Pissaladière

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Recipe Notes (by Alexia Moyer)

Victoria makes this pissaladière for Lenny in Tessa McWatt’s 2004 novel This Body. He thinks it’s delicious. Victoria worries about the eggs. Have they been tampered with? Have they, or the hens, been injected with “something foreign” (29), like modified poultry genes? Hormones?

I’ve used organic eggs to make this tart. Short of having met the hens myself, I can trace their provenance. My bid for Victoria’s approval ends there, I’m afraid. My tomato purée came from a can. My blue cheese came from a cow, not a sheep. My anchovies were pickled, not salted. And then I chose not to include them. They had been left to linger in the sun too long and were looking (and smelling) rather the worse for wear.

I had come to believe that pissaladière was made from caramelized onions, olives, anchovies, and bread-like dough with nary a tomato, egg, or crumb of blue cheese in sight. I am happy to correct this oversight and to welcome this little unknown into the fold. One can never have too many tart recipes in one’s culinary arsenal.

Pissaladière

shortcrust pastry, made using 4 oz (100 g) organic, self-raising flour

filling:

1 lb (400 g) ripe, organic tomatoes

1 medium-sized red onion

1 clove garlic

1 oz (25 g) unsalted, organic butter

bouquet of parsley stocks and thyme

2 tablespoons concentrated tomato purée (made previous day and refrigerated overnight)

2 eggs

4 oz (100 g) grated Beenleigh blue sheep’s milk cheese

1 tin (50g) anchovy fillets

6 black olives or sweet pickled prunes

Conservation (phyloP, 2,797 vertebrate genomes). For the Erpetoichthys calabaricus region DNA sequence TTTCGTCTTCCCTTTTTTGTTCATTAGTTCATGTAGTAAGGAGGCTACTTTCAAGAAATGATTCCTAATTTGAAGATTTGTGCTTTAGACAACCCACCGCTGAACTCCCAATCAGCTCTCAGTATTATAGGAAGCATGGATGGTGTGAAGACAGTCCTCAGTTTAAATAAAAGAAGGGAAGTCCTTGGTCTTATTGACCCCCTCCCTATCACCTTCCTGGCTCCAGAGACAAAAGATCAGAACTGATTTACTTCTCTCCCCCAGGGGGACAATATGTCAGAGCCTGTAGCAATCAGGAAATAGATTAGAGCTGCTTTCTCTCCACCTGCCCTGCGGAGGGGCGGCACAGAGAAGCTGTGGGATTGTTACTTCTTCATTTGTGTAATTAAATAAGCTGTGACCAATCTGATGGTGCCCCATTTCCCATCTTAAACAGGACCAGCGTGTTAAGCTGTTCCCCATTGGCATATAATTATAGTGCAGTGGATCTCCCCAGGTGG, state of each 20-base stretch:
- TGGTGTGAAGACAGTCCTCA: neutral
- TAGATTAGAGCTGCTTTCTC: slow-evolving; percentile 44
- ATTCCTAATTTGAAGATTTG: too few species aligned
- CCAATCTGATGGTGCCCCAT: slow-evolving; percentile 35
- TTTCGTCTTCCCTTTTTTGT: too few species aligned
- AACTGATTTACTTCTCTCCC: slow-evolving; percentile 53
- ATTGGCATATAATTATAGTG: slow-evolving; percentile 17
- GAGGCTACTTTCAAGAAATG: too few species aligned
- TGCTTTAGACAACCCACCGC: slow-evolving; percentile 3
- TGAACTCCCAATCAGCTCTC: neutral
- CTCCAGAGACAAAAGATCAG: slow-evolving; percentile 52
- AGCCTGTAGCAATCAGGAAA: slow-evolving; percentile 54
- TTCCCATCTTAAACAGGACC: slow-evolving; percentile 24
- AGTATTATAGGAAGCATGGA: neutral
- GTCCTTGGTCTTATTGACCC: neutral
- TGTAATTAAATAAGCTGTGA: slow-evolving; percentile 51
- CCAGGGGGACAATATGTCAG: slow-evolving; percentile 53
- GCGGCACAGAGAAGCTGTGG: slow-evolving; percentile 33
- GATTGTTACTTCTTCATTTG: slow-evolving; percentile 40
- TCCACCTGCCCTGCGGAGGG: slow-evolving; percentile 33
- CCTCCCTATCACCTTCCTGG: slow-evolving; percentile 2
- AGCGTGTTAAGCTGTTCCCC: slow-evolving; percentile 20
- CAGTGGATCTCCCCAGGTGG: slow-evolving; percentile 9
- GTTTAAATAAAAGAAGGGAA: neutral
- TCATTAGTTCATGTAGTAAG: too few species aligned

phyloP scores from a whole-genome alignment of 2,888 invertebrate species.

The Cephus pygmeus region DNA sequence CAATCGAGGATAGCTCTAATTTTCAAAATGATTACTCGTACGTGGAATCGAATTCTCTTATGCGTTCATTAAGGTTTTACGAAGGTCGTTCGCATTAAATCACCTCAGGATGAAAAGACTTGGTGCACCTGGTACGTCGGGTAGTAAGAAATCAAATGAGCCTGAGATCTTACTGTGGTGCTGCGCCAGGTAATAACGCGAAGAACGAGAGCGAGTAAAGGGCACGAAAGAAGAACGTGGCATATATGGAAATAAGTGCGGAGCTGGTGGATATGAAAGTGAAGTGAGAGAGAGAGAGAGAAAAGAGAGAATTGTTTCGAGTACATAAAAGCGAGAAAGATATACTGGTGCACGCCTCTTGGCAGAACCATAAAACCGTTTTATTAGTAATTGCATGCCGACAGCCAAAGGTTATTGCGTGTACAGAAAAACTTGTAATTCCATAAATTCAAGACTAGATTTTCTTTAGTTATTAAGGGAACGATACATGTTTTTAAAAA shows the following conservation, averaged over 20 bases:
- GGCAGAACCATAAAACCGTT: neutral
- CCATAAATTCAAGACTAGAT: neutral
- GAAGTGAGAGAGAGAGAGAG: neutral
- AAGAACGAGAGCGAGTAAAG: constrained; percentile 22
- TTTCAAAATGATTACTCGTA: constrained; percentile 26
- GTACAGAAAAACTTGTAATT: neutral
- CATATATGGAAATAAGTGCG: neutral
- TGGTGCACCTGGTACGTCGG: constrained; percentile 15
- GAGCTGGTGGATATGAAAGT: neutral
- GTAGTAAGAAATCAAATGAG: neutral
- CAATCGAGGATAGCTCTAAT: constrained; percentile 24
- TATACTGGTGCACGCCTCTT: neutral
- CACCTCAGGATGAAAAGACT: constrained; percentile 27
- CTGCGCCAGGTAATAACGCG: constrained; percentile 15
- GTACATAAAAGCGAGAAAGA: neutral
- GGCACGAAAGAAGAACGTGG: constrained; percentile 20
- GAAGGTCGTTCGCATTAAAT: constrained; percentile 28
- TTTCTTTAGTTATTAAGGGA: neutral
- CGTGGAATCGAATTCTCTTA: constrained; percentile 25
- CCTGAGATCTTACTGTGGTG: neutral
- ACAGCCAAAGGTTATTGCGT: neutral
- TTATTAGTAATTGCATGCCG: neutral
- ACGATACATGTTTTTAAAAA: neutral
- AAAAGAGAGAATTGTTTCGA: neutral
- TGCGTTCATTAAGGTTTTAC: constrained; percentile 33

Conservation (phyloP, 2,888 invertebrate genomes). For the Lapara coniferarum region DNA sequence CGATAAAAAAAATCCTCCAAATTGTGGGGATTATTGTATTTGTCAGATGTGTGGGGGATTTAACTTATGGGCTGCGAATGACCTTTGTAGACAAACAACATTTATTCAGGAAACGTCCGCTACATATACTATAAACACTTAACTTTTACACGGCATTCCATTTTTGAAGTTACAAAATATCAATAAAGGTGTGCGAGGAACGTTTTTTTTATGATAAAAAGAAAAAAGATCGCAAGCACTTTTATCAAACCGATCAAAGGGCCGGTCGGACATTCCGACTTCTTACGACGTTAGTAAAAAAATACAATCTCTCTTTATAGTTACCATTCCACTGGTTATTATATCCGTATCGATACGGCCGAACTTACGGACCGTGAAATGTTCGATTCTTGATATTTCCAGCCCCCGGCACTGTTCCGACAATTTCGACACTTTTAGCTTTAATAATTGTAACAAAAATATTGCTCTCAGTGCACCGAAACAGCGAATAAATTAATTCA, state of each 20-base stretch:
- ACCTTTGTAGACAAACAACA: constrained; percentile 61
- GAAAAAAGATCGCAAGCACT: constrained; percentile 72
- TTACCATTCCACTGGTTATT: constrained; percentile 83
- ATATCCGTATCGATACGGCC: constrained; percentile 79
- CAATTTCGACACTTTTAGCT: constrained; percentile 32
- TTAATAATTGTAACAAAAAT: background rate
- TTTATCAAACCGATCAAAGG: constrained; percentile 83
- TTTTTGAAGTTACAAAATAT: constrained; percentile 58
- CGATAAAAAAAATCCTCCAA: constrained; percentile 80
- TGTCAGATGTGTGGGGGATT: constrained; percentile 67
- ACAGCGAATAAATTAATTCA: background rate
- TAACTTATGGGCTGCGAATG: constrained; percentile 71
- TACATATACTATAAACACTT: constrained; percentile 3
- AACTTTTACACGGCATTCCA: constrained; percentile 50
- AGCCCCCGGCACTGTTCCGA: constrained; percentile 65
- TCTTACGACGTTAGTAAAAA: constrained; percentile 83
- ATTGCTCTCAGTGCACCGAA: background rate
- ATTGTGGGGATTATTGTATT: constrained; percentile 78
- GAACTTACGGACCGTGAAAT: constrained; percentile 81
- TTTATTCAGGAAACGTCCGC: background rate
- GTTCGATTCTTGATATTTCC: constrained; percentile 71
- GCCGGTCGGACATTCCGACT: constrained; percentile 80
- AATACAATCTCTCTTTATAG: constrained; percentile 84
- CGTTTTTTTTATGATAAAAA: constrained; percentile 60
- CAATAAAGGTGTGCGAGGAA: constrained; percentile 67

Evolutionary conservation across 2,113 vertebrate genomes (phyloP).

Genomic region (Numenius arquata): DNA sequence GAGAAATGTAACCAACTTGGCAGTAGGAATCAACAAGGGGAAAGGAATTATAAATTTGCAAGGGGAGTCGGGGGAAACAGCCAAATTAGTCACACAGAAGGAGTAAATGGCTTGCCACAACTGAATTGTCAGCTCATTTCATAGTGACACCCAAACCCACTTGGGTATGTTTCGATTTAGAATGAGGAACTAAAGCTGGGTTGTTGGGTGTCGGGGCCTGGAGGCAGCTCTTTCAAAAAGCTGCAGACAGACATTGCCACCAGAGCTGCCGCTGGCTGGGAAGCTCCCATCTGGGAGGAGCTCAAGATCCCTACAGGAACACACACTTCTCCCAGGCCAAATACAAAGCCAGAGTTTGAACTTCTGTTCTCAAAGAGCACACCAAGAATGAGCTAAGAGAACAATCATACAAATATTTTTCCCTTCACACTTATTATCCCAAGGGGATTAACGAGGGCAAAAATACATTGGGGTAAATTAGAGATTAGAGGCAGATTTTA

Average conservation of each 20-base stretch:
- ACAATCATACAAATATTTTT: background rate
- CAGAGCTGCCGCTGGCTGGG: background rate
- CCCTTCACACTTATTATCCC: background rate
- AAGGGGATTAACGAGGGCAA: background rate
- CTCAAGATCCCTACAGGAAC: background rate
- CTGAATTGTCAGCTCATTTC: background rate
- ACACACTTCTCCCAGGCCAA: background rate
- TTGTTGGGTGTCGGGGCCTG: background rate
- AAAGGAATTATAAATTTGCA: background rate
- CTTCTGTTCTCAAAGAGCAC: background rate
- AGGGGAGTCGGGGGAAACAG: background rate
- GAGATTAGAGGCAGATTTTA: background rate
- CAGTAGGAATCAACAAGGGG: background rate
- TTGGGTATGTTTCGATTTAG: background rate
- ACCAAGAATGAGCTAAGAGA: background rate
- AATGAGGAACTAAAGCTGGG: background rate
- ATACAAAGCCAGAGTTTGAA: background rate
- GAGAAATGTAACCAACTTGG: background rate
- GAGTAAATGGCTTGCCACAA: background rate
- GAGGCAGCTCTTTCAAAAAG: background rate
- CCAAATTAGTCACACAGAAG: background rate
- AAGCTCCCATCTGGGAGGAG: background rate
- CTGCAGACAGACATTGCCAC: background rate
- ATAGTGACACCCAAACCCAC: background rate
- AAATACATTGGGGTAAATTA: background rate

freshly milled pepper

Roll out prepared pastry to a circle on a lightly floured work surface and use it to line an 8-inch (20 cm) round quiche tin or flan ring set on a baking tray. Chill the pastry while preparing the filling. Scald the tomatoes in boiling water and peel away the skin. Peel and finely chop the onion. Peel the garlic and crush to a purée with a little salt. Melt the butter in a sauce-pan over low heat. Add the onion and fry gently for 5 minutes to soften but not brown. Add the garlic, chopped tomatoes, herbs, and tomato purée. Draw off the heat and allow to cool until the hand can be comfortably held against the side of the pan.

Heat the oven to 375 degrees F (190 C). Stir the eggs, grated Beenleigh Blue, and a seasoning of pepper into the tomato mixture. Pour mixture into the pastry case. Arrange a lattice of anchovy fillets on top and decorate with black olives or pickled prunes. Place in pre-heated oven and bake for 40 minutes. Serve warm or bake ahead and reheat for 10 minutes in an oven heated to 350 F (180 C).


McWatt, Tessa. This Body. Toronto: HarperCollins, 2004. p.28-29. Print.
Photo Credit: Alexia Moyer

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